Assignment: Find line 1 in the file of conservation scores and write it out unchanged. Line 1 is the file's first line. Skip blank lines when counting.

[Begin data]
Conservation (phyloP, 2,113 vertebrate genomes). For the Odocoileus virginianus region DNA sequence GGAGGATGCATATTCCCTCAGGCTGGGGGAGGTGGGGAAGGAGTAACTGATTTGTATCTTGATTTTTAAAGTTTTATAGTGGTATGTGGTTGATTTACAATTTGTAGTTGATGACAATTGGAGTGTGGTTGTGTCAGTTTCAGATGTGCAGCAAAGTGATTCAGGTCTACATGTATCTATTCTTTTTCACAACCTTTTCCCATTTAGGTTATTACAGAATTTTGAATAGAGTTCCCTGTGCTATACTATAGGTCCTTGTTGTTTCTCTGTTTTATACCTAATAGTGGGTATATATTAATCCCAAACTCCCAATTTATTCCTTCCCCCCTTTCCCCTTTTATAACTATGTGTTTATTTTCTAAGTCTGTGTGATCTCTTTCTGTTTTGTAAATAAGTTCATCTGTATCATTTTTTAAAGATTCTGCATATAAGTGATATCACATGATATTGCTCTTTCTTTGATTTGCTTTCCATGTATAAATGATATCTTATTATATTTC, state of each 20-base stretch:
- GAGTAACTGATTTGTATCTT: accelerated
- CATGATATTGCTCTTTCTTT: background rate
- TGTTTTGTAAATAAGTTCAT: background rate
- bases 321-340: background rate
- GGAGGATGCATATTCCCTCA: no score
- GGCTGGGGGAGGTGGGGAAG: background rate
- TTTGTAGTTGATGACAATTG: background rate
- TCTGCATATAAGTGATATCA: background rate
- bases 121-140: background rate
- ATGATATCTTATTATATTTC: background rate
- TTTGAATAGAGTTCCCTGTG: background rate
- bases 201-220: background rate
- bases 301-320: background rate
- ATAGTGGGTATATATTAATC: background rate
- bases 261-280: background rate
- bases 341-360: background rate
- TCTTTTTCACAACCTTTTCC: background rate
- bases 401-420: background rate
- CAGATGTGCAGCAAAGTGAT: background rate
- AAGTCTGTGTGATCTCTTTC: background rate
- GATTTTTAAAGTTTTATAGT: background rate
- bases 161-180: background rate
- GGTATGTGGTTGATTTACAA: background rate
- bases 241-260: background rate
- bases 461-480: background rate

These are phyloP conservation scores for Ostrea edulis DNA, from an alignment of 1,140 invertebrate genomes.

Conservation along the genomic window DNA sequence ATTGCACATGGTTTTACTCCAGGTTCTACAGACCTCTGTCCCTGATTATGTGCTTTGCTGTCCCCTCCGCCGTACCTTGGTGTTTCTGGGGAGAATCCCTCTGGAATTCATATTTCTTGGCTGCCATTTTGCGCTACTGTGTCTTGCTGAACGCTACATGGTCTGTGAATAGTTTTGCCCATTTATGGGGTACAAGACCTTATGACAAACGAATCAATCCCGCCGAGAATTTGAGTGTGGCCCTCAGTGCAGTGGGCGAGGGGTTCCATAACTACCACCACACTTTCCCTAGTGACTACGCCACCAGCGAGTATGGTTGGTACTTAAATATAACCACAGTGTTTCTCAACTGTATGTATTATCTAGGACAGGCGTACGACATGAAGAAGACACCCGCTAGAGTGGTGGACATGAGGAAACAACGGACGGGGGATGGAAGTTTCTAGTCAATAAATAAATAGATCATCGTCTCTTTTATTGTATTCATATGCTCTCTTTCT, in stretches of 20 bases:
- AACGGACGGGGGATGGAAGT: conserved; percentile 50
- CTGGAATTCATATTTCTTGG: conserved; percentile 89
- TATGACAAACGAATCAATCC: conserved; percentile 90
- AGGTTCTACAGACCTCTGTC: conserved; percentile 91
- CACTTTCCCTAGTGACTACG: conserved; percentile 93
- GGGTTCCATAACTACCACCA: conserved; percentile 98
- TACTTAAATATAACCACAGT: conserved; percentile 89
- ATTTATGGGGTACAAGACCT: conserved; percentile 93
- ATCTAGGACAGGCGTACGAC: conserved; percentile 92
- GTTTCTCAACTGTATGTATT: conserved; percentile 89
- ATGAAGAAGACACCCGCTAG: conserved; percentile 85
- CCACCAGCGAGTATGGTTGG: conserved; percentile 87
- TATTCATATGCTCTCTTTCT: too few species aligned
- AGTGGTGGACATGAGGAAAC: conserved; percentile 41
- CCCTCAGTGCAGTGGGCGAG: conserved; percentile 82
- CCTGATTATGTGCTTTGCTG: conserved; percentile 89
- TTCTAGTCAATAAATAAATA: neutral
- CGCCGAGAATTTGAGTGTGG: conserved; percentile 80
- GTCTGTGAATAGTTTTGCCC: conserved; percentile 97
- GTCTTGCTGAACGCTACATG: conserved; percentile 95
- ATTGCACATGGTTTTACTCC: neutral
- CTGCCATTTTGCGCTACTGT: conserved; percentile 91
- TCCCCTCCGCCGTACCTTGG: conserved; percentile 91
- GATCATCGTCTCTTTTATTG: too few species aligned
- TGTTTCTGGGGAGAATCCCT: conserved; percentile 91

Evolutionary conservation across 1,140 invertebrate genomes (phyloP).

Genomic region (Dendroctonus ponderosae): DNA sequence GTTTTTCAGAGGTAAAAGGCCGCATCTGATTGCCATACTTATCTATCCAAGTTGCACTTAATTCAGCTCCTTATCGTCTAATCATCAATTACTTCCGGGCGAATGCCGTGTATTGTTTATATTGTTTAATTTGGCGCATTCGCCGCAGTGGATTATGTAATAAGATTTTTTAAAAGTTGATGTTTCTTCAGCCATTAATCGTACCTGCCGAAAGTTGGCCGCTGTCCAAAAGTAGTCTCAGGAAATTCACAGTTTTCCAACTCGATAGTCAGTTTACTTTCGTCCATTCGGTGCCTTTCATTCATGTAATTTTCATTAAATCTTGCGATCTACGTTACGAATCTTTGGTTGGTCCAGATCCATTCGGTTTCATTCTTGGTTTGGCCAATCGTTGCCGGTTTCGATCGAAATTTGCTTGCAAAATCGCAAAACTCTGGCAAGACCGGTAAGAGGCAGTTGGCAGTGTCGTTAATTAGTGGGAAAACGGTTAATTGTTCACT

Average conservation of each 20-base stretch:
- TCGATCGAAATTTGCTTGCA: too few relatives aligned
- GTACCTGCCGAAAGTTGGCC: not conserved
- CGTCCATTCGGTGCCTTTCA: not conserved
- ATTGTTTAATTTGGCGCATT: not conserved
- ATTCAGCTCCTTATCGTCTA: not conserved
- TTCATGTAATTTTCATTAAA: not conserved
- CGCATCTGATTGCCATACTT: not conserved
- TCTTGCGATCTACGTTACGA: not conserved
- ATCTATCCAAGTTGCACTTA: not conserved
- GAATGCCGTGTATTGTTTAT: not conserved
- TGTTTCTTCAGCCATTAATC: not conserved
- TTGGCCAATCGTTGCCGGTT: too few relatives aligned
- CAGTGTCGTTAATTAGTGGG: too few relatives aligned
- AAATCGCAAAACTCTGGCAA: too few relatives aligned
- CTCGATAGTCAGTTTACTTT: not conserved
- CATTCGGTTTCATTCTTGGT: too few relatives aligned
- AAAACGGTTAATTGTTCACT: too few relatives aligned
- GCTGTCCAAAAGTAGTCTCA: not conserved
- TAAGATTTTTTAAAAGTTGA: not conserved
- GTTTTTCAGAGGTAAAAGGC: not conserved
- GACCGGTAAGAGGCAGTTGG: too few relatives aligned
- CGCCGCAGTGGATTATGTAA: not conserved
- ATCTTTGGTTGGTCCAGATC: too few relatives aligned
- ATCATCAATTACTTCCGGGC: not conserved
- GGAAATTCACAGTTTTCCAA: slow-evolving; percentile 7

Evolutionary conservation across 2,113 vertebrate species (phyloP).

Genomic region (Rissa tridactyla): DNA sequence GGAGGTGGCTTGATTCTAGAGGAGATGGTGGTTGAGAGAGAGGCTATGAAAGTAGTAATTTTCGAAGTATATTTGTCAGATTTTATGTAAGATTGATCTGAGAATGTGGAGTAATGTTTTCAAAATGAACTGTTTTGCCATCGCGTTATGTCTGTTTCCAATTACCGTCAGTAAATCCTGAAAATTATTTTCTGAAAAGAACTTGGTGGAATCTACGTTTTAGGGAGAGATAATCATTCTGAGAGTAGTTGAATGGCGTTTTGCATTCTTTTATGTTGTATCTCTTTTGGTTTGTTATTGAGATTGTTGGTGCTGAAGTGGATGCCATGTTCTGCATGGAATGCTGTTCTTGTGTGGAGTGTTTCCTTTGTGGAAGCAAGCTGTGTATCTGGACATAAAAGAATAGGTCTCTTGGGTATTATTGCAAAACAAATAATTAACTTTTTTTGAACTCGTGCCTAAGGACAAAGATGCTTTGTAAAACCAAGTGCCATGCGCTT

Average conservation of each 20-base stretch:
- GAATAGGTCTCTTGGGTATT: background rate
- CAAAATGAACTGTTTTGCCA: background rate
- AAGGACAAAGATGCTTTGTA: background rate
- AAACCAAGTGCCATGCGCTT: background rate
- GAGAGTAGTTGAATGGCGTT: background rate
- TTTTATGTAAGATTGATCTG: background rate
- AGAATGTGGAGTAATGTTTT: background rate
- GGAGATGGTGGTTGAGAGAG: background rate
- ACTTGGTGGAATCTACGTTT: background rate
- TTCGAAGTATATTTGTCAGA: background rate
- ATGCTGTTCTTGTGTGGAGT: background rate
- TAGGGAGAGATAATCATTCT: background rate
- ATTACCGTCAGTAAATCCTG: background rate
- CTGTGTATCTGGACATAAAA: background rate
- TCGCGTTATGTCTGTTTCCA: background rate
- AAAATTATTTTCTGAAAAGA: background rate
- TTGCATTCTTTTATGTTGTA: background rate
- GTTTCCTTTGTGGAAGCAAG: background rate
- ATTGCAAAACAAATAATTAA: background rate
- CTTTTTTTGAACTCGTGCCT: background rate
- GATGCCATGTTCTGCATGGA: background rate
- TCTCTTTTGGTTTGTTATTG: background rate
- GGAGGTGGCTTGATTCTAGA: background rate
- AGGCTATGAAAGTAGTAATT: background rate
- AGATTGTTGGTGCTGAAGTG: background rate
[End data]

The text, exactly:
Conservation (phyloP, 2,113 vertebrate genomes). For the Odocoileus virginianus region DNA sequence GGAGGATGCATATTCCCTCAGGCTGGGGGAGGTGGGGAAGGAGTAACTGATTTGTATCTTGATTTTTAAAGTTTTATAGTGGTATGTGGTTGATTTACAATTTGTAGTTGATGACAATTGGAGTGTGGTTGTGTCAGTTTCAGATGTGCAGCAAAGTGATTCAGGTCTACATGTATCTATTCTTTTTCACAACCTTTTCCCATTTAGGTTATTACAGAATTTTGAATAGAGTTCCCTGTGCTATACTATAGGTCCTTGTTGTTTCTCTGTTTTATACCTAATAGTGGGTATATATTAATCCCAAACTCCCAATTTATTCCTTCCCCCCTTTCCCCTTTTATAACTATGTGTTTATTTTCTAAGTCTGTGTGATCTCTTTCTGTTTTGTAAATAAGTTCATCTGTATCATTTTTTAAAGATTCTGCATATAAGTGATATCACATGATATTGCTCTTTCTTTGATTTGCTTTCCATGTATAAATGATATCTTATTATATTTC, state of each 20-base stretch: